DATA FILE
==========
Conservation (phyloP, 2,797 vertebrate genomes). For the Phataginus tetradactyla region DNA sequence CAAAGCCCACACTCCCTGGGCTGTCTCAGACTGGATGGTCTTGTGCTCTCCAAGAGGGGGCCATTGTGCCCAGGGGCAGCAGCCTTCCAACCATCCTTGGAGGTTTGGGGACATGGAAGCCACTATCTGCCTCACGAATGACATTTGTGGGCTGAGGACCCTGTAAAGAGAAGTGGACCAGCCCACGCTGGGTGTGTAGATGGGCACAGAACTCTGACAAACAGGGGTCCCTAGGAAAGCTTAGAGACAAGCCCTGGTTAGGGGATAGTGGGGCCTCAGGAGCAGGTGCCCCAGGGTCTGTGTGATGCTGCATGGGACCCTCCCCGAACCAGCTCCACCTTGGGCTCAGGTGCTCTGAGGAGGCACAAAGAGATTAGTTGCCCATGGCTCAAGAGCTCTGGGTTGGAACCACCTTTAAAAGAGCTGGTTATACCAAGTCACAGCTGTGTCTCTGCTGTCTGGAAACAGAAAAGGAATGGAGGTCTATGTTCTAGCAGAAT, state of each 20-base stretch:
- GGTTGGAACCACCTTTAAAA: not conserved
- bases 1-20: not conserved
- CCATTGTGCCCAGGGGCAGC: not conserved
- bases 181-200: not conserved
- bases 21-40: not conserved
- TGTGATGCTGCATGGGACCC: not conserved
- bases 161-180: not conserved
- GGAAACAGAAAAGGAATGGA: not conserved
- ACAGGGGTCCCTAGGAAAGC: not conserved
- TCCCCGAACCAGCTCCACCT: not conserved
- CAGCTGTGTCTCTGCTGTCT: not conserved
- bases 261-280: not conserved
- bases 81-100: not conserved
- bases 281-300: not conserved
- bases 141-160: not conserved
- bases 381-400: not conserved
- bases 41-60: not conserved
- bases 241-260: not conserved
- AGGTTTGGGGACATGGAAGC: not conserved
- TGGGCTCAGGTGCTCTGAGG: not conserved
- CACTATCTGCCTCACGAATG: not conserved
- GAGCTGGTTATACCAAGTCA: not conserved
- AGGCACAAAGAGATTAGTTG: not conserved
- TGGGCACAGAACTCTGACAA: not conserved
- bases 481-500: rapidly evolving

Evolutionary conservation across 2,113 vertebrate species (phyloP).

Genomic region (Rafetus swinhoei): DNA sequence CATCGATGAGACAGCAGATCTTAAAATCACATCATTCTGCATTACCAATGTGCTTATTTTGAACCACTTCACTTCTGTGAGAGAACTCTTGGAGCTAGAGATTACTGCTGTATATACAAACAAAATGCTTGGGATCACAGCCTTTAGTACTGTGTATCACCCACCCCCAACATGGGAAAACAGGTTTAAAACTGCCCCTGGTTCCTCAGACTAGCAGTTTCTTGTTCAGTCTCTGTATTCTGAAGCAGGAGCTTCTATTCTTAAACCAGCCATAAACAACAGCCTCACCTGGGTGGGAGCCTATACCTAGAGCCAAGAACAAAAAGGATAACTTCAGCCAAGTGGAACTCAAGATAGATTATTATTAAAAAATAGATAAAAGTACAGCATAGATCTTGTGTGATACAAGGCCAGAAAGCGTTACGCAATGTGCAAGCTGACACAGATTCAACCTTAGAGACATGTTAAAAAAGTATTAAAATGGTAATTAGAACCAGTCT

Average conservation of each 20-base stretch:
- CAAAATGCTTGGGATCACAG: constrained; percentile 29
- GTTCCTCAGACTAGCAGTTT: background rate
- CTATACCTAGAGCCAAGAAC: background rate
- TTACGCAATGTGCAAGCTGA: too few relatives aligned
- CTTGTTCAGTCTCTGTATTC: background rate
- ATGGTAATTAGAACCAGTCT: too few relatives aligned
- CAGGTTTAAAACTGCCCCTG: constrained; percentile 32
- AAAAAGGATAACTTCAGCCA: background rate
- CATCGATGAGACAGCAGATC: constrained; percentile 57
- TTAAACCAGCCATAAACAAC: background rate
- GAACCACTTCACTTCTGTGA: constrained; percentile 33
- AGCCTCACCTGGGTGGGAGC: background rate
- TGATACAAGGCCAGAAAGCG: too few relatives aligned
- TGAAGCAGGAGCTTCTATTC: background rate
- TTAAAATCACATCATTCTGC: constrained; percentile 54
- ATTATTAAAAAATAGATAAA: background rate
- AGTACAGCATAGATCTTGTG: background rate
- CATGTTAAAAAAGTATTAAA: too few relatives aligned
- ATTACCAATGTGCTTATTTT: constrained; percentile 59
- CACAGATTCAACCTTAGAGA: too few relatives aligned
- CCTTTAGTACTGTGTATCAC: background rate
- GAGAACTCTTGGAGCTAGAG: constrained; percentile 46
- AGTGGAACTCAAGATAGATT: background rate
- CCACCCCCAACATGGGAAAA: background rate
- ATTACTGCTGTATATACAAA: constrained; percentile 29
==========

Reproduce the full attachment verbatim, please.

Conservation (phyloP, 2,797 vertebrate genomes). For the Phataginus tetradactyla region DNA sequence CAAAGCCCACACTCCCTGGGCTGTCTCAGACTGGATGGTCTTGTGCTCTCCAAGAGGGGGCCATTGTGCCCAGGGGCAGCAGCCTTCCAACCATCCTTGGAGGTTTGGGGACATGGAAGCCACTATCTGCCTCACGAATGACATTTGTGGGCTGAGGACCCTGTAAAGAGAAGTGGACCAGCCCACGCTGGGTGTGTAGATGGGCACAGAACTCTGACAAACAGGGGTCCCTAGGAAAGCTTAGAGACAAGCCCTGGTTAGGGGATAGTGGGGCCTCAGGAGCAGGTGCCCCAGGGTCTGTGTGATGCTGCATGGGACCCTCCCCGAACCAGCTCCACCTTGGGCTCAGGTGCTCTGAGGAGGCACAAAGAGATTAGTTGCCCATGGCTCAAGAGCTCTGGGTTGGAACCACCTTTAAAAGAGCTGGTTATACCAAGTCACAGCTGTGTCTCTGCTGTCTGGAAACAGAAAAGGAATGGAGGTCTATGTTCTAGCAGAAT, state of each 20-base stretch:
- GGTTGGAACCACCTTTAAAA: not conserved
- bases 1-20: not conserved
- CCATTGTGCCCAGGGGCAGC: not conserved
- bases 181-200: not conserved
- bases 21-40: not conserved
- TGTGATGCTGCATGGGACCC: not conserved
- bases 161-180: not conserved
- GGAAACAGAAAAGGAATGGA: not conserved
- ACAGGGGTCCCTAGGAAAGC: not conserved
- TCCCCGAACCAGCTCCACCT: not conserved
- CAGCTGTGTCTCTGCTGTCT: not conserved
- bases 261-280: not conserved
- bases 81-100: not conserved
- bases 281-300: not conserved
- bases 141-160: not conserved
- bases 381-400: not conserved
- bases 41-60: not conserved
- bases 241-260: not conserved
- AGGTTTGGGGACATGGAAGC: not conserved
- TGGGCTCAGGTGCTCTGAGG: not conserved
- CACTATCTGCCTCACGAATG: not conserved
- GAGCTGGTTATACCAAGTCA: not conserved
- AGGCACAAAGAGATTAGTTG: not conserved
- TGGGCACAGAACTCTGACAA: not conserved
- bases 481-500: rapidly evolving

Evolutionary conservation across 2,113 vertebrate species (phyloP).

Genomic region (Rafetus swinhoei): DNA sequence CATCGATGAGACAGCAGATCTTAAAATCACATCATTCTGCATTACCAATGTGCTTATTTTGAACCACTTCACTTCTGTGAGAGAACTCTTGGAGCTAGAGATTACTGCTGTATATACAAACAAAATGCTTGGGATCACAGCCTTTAGTACTGTGTATCACCCACCCCCAACATGGGAAAACAGGTTTAAAACTGCCCCTGGTTCCTCAGACTAGCAGTTTCTTGTTCAGTCTCTGTATTCTGAAGCAGGAGCTTCTATTCTTAAACCAGCCATAAACAACAGCCTCACCTGGGTGGGAGCCTATACCTAGAGCCAAGAACAAAAAGGATAACTTCAGCCAAGTGGAACTCAAGATAGATTATTATTAAAAAATAGATAAAAGTACAGCATAGATCTTGTGTGATACAAGGCCAGAAAGCGTTACGCAATGTGCAAGCTGACACAGATTCAACCTTAGAGACATGTTAAAAAAGTATTAAAATGGTAATTAGAACCAGTCT

Average conservation of each 20-base stretch:
- CAAAATGCTTGGGATCACAG: constrained; percentile 29
- GTTCCTCAGACTAGCAGTTT: background rate
- CTATACCTAGAGCCAAGAAC: background rate
- TTACGCAATGTGCAAGCTGA: too few relatives aligned
- CTTGTTCAGTCTCTGTATTC: background rate
- ATGGTAATTAGAACCAGTCT: too few relatives aligned
- CAGGTTTAAAACTGCCCCTG: constrained; percentile 32
- AAAAAGGATAACTTCAGCCA: background rate
- CATCGATGAGACAGCAGATC: constrained; percentile 57
- TTAAACCAGCCATAAACAAC: background rate
- GAACCACTTCACTTCTGTGA: constrained; percentile 33
- AGCCTCACCTGGGTGGGAGC: background rate
- TGATACAAGGCCAGAAAGCG: too few relatives aligned
- TGAAGCAGGAGCTTCTATTC: background rate
- TTAAAATCACATCATTCTGC: constrained; percentile 54
- ATTATTAAAAAATAGATAAA: background rate
- AGTACAGCATAGATCTTGTG: background rate
- CATGTTAAAAAAGTATTAAA: too few relatives aligned
- ATTACCAATGTGCTTATTTT: constrained; percentile 59
- CACAGATTCAACCTTAGAGA: too few relatives aligned
- CCTTTAGTACTGTGTATCAC: background rate
- GAGAACTCTTGGAGCTAGAG: constrained; percentile 46
- AGTGGAACTCAAGATAGATT: background rate
- CCACCCCCAACATGGGAAAA: background rate
- ATTACTGCTGTATATACAAA: constrained; percentile 29